So why do athletes pat each other on the butt, but stockbrokers, for example, would never, ever do such a thing?
"I would say maybe the question shouldn't be why do ballplayers do it. I would say the question should be, why don't stockbrokers do it?" said former Red Sox reliever Craig Breslow, a Yale graduate.
"And my guess is that they can't, right?"
For most of America, a slap on the behind of a coworker might result in anything from a professional reprimand to a sexual harassment lawsuit. But in sports, it's different.
"Our environment is such that you can't always be heard, so you need some other way to communicate," Breslow said. "We don't have the opportunity to have long, drawn-out conversations, so just a quick pat . . . gives somebody encouragement, meaning, like, 'Hey, good job.' ''
So why is there so much butt-slapping? Players offered a variety of views:
Malcolm Butler, Patriots cornerback: "It's team chemistry, man. It's love. All that touching is showing love. It's a brotherhood."
Matthew Slater, Patriots special teamer: "It can go both ways. I pat my teammates on the butt. I pat opponents on the butt. I think it means, 'Just keep doing what your doing.' That type of thing."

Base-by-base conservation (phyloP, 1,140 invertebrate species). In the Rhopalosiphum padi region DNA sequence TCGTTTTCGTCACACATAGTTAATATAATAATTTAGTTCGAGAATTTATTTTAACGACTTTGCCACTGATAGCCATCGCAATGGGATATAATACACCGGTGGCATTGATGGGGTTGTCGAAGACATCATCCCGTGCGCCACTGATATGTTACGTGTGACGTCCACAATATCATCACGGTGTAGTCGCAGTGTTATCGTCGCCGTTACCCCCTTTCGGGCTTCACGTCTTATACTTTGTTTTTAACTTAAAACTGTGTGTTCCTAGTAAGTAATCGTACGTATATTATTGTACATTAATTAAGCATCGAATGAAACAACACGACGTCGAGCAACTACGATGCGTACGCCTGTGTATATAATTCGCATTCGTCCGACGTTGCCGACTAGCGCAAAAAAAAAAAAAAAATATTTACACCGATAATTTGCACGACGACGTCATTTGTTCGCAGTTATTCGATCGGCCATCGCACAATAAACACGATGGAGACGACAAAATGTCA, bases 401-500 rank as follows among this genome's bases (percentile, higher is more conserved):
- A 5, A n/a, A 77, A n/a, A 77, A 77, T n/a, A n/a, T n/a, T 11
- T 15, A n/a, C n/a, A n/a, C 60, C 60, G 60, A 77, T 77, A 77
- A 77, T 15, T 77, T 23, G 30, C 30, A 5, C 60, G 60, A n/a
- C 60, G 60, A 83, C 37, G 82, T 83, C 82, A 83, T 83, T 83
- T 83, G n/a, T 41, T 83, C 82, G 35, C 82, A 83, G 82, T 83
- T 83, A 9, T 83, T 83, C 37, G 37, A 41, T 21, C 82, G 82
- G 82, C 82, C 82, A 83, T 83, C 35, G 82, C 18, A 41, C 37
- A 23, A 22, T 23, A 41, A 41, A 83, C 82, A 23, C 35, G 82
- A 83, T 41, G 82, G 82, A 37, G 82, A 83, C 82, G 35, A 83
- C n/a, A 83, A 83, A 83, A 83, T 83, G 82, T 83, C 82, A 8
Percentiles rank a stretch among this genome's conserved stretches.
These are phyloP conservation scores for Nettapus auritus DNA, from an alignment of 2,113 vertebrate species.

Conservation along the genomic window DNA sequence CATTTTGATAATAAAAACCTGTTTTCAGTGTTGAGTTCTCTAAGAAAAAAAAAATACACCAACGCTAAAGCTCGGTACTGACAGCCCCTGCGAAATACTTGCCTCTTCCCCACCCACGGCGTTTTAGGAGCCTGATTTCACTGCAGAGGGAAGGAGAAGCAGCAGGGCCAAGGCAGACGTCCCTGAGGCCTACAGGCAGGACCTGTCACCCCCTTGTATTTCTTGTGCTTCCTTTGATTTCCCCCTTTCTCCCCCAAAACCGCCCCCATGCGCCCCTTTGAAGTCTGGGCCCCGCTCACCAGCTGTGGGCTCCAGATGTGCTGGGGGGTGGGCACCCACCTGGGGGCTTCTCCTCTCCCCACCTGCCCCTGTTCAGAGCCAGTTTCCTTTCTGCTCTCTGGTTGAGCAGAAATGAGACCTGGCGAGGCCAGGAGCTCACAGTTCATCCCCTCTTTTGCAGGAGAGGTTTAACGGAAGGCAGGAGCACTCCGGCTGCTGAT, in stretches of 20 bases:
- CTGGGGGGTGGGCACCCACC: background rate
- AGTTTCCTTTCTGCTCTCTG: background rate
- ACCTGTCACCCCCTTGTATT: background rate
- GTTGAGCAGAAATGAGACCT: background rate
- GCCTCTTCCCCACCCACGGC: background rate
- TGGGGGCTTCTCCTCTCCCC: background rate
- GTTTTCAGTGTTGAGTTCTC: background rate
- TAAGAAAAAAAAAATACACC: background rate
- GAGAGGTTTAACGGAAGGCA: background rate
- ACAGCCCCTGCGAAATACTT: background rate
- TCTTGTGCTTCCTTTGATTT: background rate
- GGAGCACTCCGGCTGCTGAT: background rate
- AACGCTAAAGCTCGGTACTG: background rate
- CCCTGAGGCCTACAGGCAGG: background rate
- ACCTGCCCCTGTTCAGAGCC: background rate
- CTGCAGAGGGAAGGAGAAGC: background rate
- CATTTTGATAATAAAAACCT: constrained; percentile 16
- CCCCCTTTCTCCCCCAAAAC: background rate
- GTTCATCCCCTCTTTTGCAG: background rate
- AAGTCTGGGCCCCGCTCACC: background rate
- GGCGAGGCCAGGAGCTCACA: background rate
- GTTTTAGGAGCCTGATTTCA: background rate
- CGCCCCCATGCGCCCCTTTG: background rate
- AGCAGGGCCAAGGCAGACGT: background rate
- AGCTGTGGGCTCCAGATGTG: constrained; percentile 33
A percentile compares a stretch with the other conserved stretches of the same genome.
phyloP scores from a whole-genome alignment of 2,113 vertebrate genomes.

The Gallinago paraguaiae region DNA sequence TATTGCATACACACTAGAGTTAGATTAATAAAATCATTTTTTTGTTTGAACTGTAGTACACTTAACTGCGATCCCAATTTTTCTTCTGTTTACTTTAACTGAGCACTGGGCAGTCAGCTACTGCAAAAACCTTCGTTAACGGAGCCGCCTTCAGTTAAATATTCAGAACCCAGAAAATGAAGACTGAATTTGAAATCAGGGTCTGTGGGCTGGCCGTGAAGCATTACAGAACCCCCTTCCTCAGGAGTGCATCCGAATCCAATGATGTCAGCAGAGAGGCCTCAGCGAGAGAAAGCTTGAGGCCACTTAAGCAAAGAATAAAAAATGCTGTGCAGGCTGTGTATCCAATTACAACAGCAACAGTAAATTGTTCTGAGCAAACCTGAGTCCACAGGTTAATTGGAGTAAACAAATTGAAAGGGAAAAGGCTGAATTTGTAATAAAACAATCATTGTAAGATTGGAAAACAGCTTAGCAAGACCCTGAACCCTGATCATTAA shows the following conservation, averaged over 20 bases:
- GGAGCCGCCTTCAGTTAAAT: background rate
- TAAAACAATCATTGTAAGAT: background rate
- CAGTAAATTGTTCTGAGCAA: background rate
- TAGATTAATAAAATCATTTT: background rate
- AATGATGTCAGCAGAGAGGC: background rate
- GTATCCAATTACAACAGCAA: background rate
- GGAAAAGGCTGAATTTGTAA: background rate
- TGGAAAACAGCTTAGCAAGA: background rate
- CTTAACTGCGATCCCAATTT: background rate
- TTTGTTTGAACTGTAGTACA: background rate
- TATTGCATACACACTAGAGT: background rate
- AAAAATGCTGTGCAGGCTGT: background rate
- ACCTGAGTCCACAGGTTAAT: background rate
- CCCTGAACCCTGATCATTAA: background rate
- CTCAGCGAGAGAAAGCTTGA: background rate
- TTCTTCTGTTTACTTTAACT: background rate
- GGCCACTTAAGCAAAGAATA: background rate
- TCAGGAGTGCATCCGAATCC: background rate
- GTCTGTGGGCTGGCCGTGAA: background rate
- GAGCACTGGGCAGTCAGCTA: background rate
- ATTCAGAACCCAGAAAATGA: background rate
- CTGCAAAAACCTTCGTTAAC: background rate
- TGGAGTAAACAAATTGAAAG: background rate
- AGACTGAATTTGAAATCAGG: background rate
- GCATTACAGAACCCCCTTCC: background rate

Jonathan Freeny, Patriots linebacker: "I'm not a big fan of butt patting."
Tyler Zeller, Celtics center: "I don't have a good answer for that. It's just something we do, I guess."
David Lee, Celtics forward: "It's not a question for me to answer. I'm usually a high-five guy."
Dennis Seidenberg, Bruins defenseman, says it's all about access as teammates sit on the bench: "On the way out and on the way by, it's easiest to reach them there. It's the height of the hand. It sounds a little creepy but that's just how we do it."
Brad Marchand, Bruins forward: "I don't pat guys on the butt. No. I don't know if guys pat me on the butt. Maybe they do. We've got big pants on. We're not really concerned about that. We're loving, caring guys. We're all comfortable with our sexuality."
Stan Grossfeld can be reached at email@example.com.